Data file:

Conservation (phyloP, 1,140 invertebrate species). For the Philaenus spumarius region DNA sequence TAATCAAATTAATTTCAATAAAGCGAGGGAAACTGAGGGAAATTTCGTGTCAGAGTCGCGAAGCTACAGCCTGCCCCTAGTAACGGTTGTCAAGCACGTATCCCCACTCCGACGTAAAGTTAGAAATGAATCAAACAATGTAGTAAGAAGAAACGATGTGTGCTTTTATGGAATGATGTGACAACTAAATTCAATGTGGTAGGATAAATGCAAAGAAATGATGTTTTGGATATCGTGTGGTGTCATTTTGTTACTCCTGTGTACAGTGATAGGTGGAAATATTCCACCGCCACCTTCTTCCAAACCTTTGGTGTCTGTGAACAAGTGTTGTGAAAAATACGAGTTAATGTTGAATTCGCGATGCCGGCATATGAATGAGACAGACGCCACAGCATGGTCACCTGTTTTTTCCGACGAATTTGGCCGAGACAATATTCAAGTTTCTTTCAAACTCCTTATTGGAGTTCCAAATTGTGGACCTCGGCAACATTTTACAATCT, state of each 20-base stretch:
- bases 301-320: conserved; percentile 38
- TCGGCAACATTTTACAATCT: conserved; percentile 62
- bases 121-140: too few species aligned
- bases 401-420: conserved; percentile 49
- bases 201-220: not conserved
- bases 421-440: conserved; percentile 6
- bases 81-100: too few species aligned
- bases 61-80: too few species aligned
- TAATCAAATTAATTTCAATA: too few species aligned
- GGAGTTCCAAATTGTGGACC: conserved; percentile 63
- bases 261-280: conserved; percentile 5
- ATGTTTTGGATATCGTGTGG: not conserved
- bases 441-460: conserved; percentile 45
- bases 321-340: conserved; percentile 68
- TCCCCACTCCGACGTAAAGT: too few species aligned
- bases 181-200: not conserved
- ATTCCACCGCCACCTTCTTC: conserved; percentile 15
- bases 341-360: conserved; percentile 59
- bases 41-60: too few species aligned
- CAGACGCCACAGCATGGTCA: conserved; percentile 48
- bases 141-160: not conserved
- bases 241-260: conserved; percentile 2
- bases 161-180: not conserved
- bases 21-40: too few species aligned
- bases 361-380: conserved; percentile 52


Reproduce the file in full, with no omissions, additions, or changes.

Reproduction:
Conservation (phyloP, 1,140 invertebrate species). For the Philaenus spumarius region DNA sequence TAATCAAATTAATTTCAATAAAGCGAGGGAAACTGAGGGAAATTTCGTGTCAGAGTCGCGAAGCTACAGCCTGCCCCTAGTAACGGTTGTCAAGCACGTATCCCCACTCCGACGTAAAGTTAGAAATGAATCAAACAATGTAGTAAGAAGAAACGATGTGTGCTTTTATGGAATGATGTGACAACTAAATTCAATGTGGTAGGATAAATGCAAAGAAATGATGTTTTGGATATCGTGTGGTGTCATTTTGTTACTCCTGTGTACAGTGATAGGTGGAAATATTCCACCGCCACCTTCTTCCAAACCTTTGGTGTCTGTGAACAAGTGTTGTGAAAAATACGAGTTAATGTTGAATTCGCGATGCCGGCATATGAATGAGACAGACGCCACAGCATGGTCACCTGTTTTTTCCGACGAATTTGGCCGAGACAATATTCAAGTTTCTTTCAAACTCCTTATTGGAGTTCCAAATTGTGGACCTCGGCAACATTTTACAATCT, state of each 20-base stretch:
- bases 301-320: conserved; percentile 38
- TCGGCAACATTTTACAATCT: conserved; percentile 62
- bases 121-140: too few species aligned
- bases 401-420: conserved; percentile 49
- bases 201-220: not conserved
- bases 421-440: conserved; percentile 6
- bases 81-100: too few species aligned
- bases 61-80: too few species aligned
- TAATCAAATTAATTTCAATA: too few species aligned
- GGAGTTCCAAATTGTGGACC: conserved; percentile 63
- bases 261-280: conserved; percentile 5
- ATGTTTTGGATATCGTGTGG: not conserved
- bases 441-460: conserved; percentile 45
- bases 321-340: conserved; percentile 68
- TCCCCACTCCGACGTAAAGT: too few species aligned
- bases 181-200: not conserved
- ATTCCACCGCCACCTTCTTC: conserved; percentile 15
- bases 341-360: conserved; percentile 59
- bases 41-60: too few species aligned
- CAGACGCCACAGCATGGTCA: conserved; percentile 48
- bases 141-160: not conserved
- bases 241-260: conserved; percentile 2
- bases 161-180: not conserved
- bases 21-40: too few species aligned
- bases 361-380: conserved; percentile 52